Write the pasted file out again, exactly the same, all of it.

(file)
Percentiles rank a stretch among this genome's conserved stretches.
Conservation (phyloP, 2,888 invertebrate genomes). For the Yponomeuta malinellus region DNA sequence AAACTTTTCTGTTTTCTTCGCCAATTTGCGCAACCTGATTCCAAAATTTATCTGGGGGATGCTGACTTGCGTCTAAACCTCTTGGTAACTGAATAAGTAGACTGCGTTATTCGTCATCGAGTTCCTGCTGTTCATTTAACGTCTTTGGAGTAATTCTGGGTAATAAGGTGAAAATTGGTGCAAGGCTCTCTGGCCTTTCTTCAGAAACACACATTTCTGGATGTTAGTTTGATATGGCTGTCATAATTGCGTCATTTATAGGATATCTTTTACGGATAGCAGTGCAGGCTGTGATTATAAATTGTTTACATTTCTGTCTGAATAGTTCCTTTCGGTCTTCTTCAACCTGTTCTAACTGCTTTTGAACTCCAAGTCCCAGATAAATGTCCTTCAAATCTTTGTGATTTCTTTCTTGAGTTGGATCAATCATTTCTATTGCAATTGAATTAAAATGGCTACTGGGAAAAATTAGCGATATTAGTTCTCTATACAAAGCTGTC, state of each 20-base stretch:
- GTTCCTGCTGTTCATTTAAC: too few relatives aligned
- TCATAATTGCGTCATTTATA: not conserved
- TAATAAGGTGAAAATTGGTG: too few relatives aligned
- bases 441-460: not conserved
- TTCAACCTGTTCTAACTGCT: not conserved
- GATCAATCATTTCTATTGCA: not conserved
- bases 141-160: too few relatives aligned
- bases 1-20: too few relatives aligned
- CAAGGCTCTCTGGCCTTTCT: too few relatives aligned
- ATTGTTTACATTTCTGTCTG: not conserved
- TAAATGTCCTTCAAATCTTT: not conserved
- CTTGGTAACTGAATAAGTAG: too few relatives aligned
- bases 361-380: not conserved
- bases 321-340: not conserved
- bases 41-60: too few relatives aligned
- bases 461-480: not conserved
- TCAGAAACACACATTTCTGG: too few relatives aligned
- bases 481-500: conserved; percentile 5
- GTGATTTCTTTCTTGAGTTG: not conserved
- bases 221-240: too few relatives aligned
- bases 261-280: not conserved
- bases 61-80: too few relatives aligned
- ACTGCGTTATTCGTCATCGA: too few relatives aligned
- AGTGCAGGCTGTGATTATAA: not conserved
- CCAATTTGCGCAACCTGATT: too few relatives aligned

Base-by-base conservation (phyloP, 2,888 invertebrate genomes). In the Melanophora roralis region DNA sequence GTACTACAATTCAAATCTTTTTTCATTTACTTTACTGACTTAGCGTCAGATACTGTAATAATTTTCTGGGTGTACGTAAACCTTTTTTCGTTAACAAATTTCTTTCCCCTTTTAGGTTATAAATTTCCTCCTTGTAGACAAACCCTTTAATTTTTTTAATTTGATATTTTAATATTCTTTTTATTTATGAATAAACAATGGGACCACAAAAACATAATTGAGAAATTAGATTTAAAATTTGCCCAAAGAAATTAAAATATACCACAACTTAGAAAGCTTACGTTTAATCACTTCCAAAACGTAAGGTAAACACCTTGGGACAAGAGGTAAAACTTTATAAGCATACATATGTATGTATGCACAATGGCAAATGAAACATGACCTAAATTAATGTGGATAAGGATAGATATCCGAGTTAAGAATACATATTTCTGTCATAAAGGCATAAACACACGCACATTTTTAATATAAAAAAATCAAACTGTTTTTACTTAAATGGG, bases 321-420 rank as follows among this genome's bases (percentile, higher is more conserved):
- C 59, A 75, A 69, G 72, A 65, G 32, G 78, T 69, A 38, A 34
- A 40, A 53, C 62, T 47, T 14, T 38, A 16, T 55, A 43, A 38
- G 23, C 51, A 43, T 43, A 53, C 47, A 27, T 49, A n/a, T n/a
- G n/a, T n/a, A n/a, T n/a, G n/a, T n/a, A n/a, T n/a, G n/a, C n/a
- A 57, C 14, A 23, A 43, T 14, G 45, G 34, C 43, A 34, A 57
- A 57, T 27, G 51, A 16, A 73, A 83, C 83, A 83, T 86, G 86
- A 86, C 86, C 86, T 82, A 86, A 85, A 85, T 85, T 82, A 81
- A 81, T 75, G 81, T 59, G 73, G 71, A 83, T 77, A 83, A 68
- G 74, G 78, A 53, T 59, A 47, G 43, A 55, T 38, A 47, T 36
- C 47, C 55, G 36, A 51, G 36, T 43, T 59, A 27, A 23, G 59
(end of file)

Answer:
Percentiles rank a stretch among this genome's conserved stretches.
Conservation (phyloP, 2,888 invertebrate genomes). For the Yponomeuta malinellus region DNA sequence AAACTTTTCTGTTTTCTTCGCCAATTTGCGCAACCTGATTCCAAAATTTATCTGGGGGATGCTGACTTGCGTCTAAACCTCTTGGTAACTGAATAAGTAGACTGCGTTATTCGTCATCGAGTTCCTGCTGTTCATTTAACGTCTTTGGAGTAATTCTGGGTAATAAGGTGAAAATTGGTGCAAGGCTCTCTGGCCTTTCTTCAGAAACACACATTTCTGGATGTTAGTTTGATATGGCTGTCATAATTGCGTCATTTATAGGATATCTTTTACGGATAGCAGTGCAGGCTGTGATTATAAATTGTTTACATTTCTGTCTGAATAGTTCCTTTCGGTCTTCTTCAACCTGTTCTAACTGCTTTTGAACTCCAAGTCCCAGATAAATGTCCTTCAAATCTTTGTGATTTCTTTCTTGAGTTGGATCAATCATTTCTATTGCAATTGAATTAAAATGGCTACTGGGAAAAATTAGCGATATTAGTTCTCTATACAAAGCTGTC, state of each 20-base stretch:
- GTTCCTGCTGTTCATTTAAC: too few relatives aligned
- TCATAATTGCGTCATTTATA: not conserved
- TAATAAGGTGAAAATTGGTG: too few relatives aligned
- bases 441-460: not conserved
- TTCAACCTGTTCTAACTGCT: not conserved
- GATCAATCATTTCTATTGCA: not conserved
- bases 141-160: too few relatives aligned
- bases 1-20: too few relatives aligned
- CAAGGCTCTCTGGCCTTTCT: too few relatives aligned
- ATTGTTTACATTTCTGTCTG: not conserved
- TAAATGTCCTTCAAATCTTT: not conserved
- CTTGGTAACTGAATAAGTAG: too few relatives aligned
- bases 361-380: not conserved
- bases 321-340: not conserved
- bases 41-60: too few relatives aligned
- bases 461-480: not conserved
- TCAGAAACACACATTTCTGG: too few relatives aligned
- bases 481-500: conserved; percentile 5
- GTGATTTCTTTCTTGAGTTG: not conserved
- bases 221-240: too few relatives aligned
- bases 261-280: not conserved
- bases 61-80: too few relatives aligned
- ACTGCGTTATTCGTCATCGA: too few relatives aligned
- AGTGCAGGCTGTGATTATAA: not conserved
- CCAATTTGCGCAACCTGATT: too few relatives aligned

Base-by-base conservation (phyloP, 2,888 invertebrate genomes). In the Melanophora roralis region DNA sequence GTACTACAATTCAAATCTTTTTTCATTTACTTTACTGACTTAGCGTCAGATACTGTAATAATTTTCTGGGTGTACGTAAACCTTTTTTCGTTAACAAATTTCTTTCCCCTTTTAGGTTATAAATTTCCTCCTTGTAGACAAACCCTTTAATTTTTTTAATTTGATATTTTAATATTCTTTTTATTTATGAATAAACAATGGGACCACAAAAACATAATTGAGAAATTAGATTTAAAATTTGCCCAAAGAAATTAAAATATACCACAACTTAGAAAGCTTACGTTTAATCACTTCCAAAACGTAAGGTAAACACCTTGGGACAAGAGGTAAAACTTTATAAGCATACATATGTATGTATGCACAATGGCAAATGAAACATGACCTAAATTAATGTGGATAAGGATAGATATCCGAGTTAAGAATACATATTTCTGTCATAAAGGCATAAACACACGCACATTTTTAATATAAAAAAATCAAACTGTTTTTACTTAAATGGG, bases 321-420 rank as follows among this genome's bases (percentile, higher is more conserved):
- C 59, A 75, A 69, G 72, A 65, G 32, G 78, T 69, A 38, A 34
- A 40, A 53, C 62, T 47, T 14, T 38, A 16, T 55, A 43, A 38
- G 23, C 51, A 43, T 43, A 53, C 47, A 27, T 49, A n/a, T n/a
- G n/a, T n/a, A n/a, T n/a, G n/a, T n/a, A n/a, T n/a, G n/a, C n/a
- A 57, C 14, A 23, A 43, T 14, G 45, G 34, C 43, A 34, A 57
- A 57, T 27, G 51, A 16, A 73, A 83, C 83, A 83, T 86, G 86
- A 86, C 86, C 86, T 82, A 86, A 85, A 85, T 85, T 82, A 81
- A 81, T 75, G 81, T 59, G 73, G 71, A 83, T 77, A 83, A 68
- G 74, G 78, A 53, T 59, A 47, G 43, A 55, T 38, A 47, T 36
- C 47, C 55, G 36, A 51, G 36, T 43, T 59, A 27, A 23, G 59